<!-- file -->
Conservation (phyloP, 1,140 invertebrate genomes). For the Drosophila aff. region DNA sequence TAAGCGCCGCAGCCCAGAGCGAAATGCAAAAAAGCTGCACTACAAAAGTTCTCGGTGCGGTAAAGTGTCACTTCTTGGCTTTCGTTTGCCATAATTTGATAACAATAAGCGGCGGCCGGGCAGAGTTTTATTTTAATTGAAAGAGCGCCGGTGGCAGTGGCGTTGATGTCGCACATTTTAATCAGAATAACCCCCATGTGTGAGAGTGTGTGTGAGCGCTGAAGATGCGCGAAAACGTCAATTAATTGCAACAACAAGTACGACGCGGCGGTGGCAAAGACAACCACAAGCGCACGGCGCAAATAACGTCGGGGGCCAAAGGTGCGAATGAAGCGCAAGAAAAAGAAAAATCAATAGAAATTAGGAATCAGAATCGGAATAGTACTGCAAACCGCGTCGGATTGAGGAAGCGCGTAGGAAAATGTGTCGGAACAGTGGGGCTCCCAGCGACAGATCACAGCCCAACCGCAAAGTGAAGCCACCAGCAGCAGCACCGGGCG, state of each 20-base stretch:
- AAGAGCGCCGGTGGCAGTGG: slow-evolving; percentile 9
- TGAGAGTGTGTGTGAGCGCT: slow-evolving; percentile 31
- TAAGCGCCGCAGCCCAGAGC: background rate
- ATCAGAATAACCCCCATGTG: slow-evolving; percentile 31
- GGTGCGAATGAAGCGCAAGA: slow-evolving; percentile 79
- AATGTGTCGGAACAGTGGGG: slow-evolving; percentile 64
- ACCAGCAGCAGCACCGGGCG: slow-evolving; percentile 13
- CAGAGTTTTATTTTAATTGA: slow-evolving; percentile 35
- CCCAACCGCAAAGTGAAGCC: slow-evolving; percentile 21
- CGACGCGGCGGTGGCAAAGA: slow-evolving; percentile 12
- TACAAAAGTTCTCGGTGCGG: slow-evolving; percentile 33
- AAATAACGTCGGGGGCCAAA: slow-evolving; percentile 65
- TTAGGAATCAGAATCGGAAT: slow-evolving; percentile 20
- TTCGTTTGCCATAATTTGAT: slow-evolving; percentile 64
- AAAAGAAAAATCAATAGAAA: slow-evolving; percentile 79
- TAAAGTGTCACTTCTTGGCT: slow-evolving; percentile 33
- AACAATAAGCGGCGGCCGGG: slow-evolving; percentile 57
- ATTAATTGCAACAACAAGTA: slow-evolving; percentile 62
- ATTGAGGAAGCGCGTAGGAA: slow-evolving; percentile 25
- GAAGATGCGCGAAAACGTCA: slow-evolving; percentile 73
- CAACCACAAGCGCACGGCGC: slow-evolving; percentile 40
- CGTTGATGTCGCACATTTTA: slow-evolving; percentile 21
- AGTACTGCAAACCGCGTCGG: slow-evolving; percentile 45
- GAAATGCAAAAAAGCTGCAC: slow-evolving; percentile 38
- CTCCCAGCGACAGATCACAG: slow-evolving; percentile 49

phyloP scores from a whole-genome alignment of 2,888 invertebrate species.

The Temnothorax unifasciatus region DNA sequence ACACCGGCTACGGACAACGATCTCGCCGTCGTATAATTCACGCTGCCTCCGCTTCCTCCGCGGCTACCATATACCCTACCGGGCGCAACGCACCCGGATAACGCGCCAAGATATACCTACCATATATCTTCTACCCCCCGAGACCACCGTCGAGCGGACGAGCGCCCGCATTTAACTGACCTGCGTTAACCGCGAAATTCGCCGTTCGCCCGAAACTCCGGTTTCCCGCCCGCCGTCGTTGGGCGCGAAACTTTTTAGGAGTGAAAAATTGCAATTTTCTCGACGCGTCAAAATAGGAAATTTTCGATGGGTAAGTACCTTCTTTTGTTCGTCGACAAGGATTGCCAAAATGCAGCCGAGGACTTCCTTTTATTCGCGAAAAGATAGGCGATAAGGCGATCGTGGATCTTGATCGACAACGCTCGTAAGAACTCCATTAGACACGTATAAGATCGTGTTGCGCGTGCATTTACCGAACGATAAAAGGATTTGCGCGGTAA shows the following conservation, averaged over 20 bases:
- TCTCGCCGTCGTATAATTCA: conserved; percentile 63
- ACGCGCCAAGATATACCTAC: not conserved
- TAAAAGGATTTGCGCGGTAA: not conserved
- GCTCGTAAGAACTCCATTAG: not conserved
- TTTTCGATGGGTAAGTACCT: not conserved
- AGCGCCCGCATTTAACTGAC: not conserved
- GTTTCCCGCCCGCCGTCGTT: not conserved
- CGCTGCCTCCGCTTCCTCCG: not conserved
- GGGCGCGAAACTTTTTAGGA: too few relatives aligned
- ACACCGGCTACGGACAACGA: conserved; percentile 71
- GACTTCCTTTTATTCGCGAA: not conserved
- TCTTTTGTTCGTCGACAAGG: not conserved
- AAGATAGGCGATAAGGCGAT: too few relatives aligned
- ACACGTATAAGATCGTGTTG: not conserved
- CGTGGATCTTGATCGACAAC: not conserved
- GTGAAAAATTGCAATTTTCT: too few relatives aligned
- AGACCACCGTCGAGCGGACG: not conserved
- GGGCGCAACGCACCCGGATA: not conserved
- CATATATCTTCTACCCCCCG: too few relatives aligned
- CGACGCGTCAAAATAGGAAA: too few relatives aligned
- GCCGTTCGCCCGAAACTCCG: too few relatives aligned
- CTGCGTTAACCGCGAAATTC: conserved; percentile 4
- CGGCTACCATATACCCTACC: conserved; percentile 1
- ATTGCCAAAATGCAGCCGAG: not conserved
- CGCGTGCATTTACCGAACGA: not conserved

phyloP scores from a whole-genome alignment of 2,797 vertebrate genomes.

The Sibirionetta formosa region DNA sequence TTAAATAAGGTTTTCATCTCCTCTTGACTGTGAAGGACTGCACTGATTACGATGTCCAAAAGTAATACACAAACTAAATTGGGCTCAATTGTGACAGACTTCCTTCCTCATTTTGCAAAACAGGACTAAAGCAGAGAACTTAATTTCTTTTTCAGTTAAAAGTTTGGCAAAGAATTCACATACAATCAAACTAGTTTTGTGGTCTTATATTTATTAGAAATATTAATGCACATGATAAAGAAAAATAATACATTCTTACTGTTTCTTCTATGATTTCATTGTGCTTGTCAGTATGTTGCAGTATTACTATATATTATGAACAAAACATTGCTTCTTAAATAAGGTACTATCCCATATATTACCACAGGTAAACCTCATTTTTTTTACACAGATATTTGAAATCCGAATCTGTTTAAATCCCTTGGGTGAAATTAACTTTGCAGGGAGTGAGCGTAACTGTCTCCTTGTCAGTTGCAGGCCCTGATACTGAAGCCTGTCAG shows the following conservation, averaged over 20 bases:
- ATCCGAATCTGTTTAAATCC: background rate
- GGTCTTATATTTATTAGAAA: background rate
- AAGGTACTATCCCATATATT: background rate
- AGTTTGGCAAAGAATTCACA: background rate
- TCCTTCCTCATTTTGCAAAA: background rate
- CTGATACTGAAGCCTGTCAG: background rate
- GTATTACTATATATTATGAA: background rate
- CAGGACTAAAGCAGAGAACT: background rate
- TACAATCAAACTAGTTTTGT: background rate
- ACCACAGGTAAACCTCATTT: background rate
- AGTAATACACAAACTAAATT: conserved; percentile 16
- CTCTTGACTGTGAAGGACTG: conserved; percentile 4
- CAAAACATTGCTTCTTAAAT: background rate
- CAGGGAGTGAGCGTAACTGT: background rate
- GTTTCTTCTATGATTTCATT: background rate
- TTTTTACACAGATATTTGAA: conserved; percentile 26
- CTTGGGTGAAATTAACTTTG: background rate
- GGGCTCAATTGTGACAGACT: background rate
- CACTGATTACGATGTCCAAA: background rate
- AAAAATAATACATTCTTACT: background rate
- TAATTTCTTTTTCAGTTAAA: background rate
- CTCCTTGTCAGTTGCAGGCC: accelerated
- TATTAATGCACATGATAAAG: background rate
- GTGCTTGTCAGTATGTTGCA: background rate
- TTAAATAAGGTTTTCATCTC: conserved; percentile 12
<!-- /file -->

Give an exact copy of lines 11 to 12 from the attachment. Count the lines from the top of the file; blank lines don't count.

- CGACGCGGCGGTGGCAAAGA: slow-evolving; percentile 12
- TACAAAAGTTCTCGGTGCGG: slow-evolving; percentile 33